Well over a decade ago, dairy farmers operating near the IPP began to complain that inordinate numbers of cows in their herds were getting sick and dying of ailments that should have been treatable. They came to believe electrical currents surging through the ground from the nearby coal-fired power plant were compromising their cows' immune systems.
After years of legal maneuvers including two requests for a change of venue by IPP operators and one by the dairy operators attorneys for the dairy farmers said they are only a few weeks away from setting a date for a trial that could begin before the end of the year.
The IPP, though, was hoping to avoid a trial with SB 217 .
The measure would have protected IPP from having to pay damages to livestock owners and render it liable only if the stray voltage from their plant and transmission lines far exceeded the level that dairy farmers contend is harming their animals.
Sen. Todd Weiler, R-Woods Cross, who sponsored SB 217, described it as "serving the greater public good" by protecting electricity producers from frivolous lawsuits. The farmers are suing over "less electricity than is in this Triple A battery," Weiler said, holding one between his fingers for other committee members to see.
Countered Mike Kohler of the Dairy Producers of Utah, who spoke against the bill, "I guarantee you I could put that battery against certain parts of your body and get your attention."
Several representatives from the Intermountain Power Agency, which oversees the operations of the IPP, repeated the contention that the bill would prevent frivolous lawsuits. Referring to the dairy farmers' legal action, they said "if it is frivolous now, it was frivolous five years ago and frivolous 10 years ago."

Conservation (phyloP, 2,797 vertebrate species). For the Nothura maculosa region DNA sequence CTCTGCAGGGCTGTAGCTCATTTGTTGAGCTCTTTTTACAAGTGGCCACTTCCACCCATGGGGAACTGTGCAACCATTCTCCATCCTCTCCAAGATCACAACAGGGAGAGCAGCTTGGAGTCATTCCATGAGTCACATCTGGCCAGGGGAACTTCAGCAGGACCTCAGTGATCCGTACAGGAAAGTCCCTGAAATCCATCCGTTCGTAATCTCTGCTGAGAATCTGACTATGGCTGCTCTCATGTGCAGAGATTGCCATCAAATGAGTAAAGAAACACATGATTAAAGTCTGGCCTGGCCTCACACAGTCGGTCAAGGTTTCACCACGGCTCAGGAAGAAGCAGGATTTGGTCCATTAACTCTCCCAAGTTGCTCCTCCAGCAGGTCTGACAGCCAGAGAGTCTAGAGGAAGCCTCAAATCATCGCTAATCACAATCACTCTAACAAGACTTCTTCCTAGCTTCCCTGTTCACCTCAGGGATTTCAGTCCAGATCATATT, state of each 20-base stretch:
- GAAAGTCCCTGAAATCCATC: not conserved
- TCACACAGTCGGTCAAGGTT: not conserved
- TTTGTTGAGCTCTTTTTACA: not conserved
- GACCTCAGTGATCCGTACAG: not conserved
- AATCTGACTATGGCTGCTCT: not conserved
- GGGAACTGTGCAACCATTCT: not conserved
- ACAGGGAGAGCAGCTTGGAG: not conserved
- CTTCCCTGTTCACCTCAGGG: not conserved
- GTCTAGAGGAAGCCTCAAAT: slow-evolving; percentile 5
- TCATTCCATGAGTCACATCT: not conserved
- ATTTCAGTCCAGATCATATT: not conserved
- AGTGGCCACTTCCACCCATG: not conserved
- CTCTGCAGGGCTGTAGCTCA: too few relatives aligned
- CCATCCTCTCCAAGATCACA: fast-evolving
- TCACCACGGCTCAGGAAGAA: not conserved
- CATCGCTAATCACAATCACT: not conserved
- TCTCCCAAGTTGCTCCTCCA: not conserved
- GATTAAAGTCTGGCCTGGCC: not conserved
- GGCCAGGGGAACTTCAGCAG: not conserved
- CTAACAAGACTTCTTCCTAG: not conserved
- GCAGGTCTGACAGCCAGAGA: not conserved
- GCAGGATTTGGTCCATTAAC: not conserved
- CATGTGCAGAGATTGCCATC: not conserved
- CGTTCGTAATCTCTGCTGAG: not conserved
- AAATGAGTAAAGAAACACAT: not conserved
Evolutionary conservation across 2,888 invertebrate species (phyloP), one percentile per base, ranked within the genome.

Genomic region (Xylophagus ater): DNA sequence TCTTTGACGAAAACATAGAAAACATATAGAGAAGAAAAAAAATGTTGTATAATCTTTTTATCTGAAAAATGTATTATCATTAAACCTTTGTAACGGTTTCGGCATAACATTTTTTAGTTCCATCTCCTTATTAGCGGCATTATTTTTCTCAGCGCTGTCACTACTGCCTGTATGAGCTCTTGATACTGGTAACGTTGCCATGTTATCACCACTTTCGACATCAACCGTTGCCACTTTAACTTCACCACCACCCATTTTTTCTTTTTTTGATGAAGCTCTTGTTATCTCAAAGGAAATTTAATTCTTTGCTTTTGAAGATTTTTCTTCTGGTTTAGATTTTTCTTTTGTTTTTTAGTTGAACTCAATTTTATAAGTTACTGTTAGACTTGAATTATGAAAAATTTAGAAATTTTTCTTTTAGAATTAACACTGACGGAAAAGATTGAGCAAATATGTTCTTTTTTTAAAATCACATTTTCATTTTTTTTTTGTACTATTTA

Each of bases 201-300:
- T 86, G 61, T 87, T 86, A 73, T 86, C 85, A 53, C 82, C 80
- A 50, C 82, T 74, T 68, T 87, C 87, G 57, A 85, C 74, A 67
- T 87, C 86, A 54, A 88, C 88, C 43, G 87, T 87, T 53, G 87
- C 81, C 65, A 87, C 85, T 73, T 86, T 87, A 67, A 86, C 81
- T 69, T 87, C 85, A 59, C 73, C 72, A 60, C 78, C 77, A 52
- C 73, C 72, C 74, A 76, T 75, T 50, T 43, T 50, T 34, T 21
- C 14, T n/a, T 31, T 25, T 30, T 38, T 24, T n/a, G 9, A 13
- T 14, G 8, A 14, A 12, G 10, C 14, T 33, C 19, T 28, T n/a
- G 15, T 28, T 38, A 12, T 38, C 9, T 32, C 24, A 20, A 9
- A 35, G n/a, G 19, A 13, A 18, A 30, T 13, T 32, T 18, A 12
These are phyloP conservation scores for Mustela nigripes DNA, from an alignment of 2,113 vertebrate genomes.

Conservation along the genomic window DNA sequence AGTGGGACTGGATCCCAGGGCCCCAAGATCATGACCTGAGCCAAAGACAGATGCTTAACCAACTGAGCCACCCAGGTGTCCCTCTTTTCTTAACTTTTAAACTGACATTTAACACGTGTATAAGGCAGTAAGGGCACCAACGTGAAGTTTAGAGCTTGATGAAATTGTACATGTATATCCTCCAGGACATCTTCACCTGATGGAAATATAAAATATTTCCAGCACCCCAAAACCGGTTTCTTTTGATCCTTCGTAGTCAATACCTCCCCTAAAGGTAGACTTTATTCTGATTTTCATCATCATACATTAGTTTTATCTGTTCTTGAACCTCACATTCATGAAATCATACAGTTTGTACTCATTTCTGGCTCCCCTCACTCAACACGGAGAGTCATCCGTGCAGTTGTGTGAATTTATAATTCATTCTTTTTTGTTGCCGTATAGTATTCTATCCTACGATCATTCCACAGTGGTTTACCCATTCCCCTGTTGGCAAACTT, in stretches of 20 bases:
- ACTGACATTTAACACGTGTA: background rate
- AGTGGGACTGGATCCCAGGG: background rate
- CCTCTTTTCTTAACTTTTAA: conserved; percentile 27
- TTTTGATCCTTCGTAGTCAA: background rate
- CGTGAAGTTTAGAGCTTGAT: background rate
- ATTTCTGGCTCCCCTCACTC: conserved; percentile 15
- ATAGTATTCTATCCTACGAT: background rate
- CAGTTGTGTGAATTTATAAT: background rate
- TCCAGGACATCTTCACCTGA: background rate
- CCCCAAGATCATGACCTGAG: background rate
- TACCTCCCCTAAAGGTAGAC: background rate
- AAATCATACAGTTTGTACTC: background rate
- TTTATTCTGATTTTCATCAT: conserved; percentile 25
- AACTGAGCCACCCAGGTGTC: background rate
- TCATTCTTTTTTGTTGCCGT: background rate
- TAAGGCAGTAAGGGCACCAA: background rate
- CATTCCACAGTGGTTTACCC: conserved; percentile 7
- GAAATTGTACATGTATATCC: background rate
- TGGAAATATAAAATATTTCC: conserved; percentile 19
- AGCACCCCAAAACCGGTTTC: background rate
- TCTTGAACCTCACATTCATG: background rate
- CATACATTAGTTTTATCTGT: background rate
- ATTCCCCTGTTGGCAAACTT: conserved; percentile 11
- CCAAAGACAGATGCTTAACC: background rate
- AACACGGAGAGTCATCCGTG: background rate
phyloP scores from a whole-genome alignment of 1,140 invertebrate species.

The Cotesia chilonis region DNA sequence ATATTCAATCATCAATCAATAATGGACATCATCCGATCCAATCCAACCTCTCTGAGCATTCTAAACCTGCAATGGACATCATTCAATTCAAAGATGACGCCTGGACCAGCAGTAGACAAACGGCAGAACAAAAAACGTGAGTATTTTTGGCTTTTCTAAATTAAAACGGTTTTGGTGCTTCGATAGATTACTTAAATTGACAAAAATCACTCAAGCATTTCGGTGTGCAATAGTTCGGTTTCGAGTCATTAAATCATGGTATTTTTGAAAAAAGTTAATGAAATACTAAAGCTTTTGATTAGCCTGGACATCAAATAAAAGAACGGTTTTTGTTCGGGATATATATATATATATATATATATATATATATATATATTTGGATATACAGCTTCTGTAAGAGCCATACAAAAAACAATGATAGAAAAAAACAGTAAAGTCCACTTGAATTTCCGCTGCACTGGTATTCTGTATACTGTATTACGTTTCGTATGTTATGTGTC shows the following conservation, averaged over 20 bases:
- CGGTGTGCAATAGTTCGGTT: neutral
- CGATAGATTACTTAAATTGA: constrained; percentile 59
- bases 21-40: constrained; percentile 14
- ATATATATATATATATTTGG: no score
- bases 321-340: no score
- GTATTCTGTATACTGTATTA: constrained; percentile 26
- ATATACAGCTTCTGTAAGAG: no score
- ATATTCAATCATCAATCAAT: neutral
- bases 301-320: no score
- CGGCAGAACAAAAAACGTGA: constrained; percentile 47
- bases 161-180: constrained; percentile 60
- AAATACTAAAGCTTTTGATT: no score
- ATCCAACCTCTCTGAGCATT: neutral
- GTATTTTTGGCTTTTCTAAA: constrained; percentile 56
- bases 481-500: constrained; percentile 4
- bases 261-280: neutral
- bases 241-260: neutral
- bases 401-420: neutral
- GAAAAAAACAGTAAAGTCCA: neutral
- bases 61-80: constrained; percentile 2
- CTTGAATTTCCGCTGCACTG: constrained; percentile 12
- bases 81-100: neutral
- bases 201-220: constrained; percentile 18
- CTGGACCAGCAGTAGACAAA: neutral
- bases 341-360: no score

Sen. Curt Bramble, R-Provo, who chairs the committee, didn't buy that argument, pointing out that courts can issue sanctions against such suits. He asked an IPP lawyer whether in the 10 years since the dairy farmer's lawsuit was filed the power company had ever filed a complaint.
IPP attorney Brandon Mark answered simply, "No."
Committee member Sen. John Valentine, R-Orem, said he had reservations about the bill because it would require the Legislature to rule on a scientific standard the amount of electricity that could harm farm animals for which it was ill prepared.
Although Weiler argued that his bill relied upon established scientific standards, the dairy farmers' attorney, Richard Burbidge, noted that experts they relied on weren't so sure. "There is simply no scientific consensus on those standards," he said.
Senators declined to pass SB 217 out of the committee by a 4-2, with only Sen. Karen Mayne, D-West Valley, and Weiler voting to send it on for further consideration.